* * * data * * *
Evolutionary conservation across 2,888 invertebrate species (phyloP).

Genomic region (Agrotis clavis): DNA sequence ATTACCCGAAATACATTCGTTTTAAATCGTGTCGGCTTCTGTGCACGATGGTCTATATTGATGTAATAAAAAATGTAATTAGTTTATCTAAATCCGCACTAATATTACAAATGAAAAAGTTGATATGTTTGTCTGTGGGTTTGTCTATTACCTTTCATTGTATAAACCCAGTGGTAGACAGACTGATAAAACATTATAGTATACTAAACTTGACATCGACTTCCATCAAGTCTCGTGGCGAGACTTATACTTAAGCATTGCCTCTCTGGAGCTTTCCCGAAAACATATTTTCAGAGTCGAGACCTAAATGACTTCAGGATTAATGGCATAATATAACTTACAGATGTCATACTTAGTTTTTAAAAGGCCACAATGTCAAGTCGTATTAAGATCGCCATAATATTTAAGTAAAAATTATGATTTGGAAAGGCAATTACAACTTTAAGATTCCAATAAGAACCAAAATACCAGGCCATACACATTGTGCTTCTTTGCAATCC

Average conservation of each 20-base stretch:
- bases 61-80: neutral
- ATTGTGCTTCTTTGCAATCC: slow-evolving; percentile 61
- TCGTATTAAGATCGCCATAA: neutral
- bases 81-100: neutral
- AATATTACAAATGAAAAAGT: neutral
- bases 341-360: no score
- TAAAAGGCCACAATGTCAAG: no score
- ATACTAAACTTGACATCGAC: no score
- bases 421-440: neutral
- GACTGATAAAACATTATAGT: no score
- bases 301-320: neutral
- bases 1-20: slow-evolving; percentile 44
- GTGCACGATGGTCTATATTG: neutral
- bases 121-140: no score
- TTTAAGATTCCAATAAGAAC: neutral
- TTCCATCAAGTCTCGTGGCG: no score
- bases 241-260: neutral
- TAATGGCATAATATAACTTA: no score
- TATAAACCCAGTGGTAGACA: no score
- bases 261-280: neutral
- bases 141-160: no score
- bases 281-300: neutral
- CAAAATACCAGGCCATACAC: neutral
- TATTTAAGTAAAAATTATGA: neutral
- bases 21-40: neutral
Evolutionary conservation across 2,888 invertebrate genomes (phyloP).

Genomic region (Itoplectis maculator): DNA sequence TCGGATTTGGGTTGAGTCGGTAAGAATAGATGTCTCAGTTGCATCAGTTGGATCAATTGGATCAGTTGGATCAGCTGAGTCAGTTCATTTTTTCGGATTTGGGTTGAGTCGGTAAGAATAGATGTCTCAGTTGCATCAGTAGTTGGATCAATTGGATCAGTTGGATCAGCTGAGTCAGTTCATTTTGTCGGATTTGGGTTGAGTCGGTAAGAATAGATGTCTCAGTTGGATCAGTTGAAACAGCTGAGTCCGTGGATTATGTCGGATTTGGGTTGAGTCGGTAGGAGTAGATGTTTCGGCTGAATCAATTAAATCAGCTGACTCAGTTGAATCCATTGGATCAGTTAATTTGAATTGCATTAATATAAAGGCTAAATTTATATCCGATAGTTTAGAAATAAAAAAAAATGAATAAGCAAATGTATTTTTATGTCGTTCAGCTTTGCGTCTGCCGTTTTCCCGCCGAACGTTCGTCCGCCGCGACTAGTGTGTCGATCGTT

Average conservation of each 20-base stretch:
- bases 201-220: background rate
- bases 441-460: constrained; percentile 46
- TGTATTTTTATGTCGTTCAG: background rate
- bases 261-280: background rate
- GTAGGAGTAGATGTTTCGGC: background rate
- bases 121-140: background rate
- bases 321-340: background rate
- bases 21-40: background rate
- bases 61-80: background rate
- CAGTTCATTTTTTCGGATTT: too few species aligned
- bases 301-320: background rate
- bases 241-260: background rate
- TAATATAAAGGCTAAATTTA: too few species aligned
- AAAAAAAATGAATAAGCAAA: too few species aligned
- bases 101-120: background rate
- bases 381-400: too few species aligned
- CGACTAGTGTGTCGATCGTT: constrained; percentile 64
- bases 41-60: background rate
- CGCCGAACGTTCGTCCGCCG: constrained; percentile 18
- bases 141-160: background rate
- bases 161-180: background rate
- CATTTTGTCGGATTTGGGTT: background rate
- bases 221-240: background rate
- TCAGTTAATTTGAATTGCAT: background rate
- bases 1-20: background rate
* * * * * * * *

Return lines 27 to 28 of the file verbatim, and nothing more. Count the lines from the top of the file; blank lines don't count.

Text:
- TATTTAAGTAAAAATTATGA: neutral
- bases 21-40: neutral